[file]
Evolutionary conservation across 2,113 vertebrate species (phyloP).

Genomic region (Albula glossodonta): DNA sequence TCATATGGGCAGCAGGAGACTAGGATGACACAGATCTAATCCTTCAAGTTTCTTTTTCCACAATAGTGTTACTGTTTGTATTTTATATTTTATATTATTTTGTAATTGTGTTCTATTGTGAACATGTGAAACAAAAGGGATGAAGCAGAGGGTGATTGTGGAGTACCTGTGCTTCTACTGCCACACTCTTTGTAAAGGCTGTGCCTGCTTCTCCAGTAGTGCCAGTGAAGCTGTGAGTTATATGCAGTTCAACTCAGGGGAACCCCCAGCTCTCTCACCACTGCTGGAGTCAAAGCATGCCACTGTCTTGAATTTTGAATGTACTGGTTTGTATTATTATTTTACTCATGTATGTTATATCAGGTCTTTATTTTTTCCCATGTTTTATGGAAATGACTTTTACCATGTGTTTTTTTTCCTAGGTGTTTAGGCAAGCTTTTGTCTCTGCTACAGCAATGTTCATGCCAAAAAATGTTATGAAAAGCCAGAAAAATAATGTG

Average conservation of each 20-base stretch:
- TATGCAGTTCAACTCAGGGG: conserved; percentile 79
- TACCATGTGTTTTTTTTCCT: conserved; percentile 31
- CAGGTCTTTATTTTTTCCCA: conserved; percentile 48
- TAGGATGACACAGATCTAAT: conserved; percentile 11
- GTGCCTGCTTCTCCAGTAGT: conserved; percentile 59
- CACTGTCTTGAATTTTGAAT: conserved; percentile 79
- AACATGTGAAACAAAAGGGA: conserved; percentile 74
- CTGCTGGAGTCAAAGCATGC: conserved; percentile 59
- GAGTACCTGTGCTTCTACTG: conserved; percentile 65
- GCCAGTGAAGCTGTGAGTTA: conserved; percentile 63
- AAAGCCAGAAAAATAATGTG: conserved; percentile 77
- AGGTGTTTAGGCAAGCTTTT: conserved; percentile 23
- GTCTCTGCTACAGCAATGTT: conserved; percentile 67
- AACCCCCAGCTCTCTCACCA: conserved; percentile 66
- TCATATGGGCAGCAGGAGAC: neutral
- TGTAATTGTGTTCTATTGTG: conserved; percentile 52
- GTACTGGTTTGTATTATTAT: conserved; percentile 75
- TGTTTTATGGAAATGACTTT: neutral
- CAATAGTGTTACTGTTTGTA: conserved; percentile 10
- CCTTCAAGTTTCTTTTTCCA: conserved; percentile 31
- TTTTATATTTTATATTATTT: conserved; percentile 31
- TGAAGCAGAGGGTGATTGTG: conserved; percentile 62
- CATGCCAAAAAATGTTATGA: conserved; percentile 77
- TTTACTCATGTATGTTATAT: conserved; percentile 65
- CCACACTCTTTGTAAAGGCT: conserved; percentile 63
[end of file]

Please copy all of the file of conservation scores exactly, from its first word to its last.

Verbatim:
Evolutionary conservation across 2,113 vertebrate species (phyloP).

Genomic region (Albula glossodonta): DNA sequence TCATATGGGCAGCAGGAGACTAGGATGACACAGATCTAATCCTTCAAGTTTCTTTTTCCACAATAGTGTTACTGTTTGTATTTTATATTTTATATTATTTTGTAATTGTGTTCTATTGTGAACATGTGAAACAAAAGGGATGAAGCAGAGGGTGATTGTGGAGTACCTGTGCTTCTACTGCCACACTCTTTGTAAAGGCTGTGCCTGCTTCTCCAGTAGTGCCAGTGAAGCTGTGAGTTATATGCAGTTCAACTCAGGGGAACCCCCAGCTCTCTCACCACTGCTGGAGTCAAAGCATGCCACTGTCTTGAATTTTGAATGTACTGGTTTGTATTATTATTTTACTCATGTATGTTATATCAGGTCTTTATTTTTTCCCATGTTTTATGGAAATGACTTTTACCATGTGTTTTTTTTCCTAGGTGTTTAGGCAAGCTTTTGTCTCTGCTACAGCAATGTTCATGCCAAAAAATGTTATGAAAAGCCAGAAAAATAATGTG

Average conservation of each 20-base stretch:
- TATGCAGTTCAACTCAGGGG: conserved; percentile 79
- TACCATGTGTTTTTTTTCCT: conserved; percentile 31
- CAGGTCTTTATTTTTTCCCA: conserved; percentile 48
- TAGGATGACACAGATCTAAT: conserved; percentile 11
- GTGCCTGCTTCTCCAGTAGT: conserved; percentile 59
- CACTGTCTTGAATTTTGAAT: conserved; percentile 79
- AACATGTGAAACAAAAGGGA: conserved; percentile 74
- CTGCTGGAGTCAAAGCATGC: conserved; percentile 59
- GAGTACCTGTGCTTCTACTG: conserved; percentile 65
- GCCAGTGAAGCTGTGAGTTA: conserved; percentile 63
- AAAGCCAGAAAAATAATGTG: conserved; percentile 77
- AGGTGTTTAGGCAAGCTTTT: conserved; percentile 23
- GTCTCTGCTACAGCAATGTT: conserved; percentile 67
- AACCCCCAGCTCTCTCACCA: conserved; percentile 66
- TCATATGGGCAGCAGGAGAC: neutral
- TGTAATTGTGTTCTATTGTG: conserved; percentile 52
- GTACTGGTTTGTATTATTAT: conserved; percentile 75
- TGTTTTATGGAAATGACTTT: neutral
- CAATAGTGTTACTGTTTGTA: conserved; percentile 10
- CCTTCAAGTTTCTTTTTCCA: conserved; percentile 31
- TTTTATATTTTATATTATTT: conserved; percentile 31
- TGAAGCAGAGGGTGATTGTG: conserved; percentile 62
- CATGCCAAAAAATGTTATGA: conserved; percentile 77
- TTTACTCATGTATGTTATAT: conserved; percentile 65
- CCACACTCTTTGTAAAGGCT: conserved; percentile 63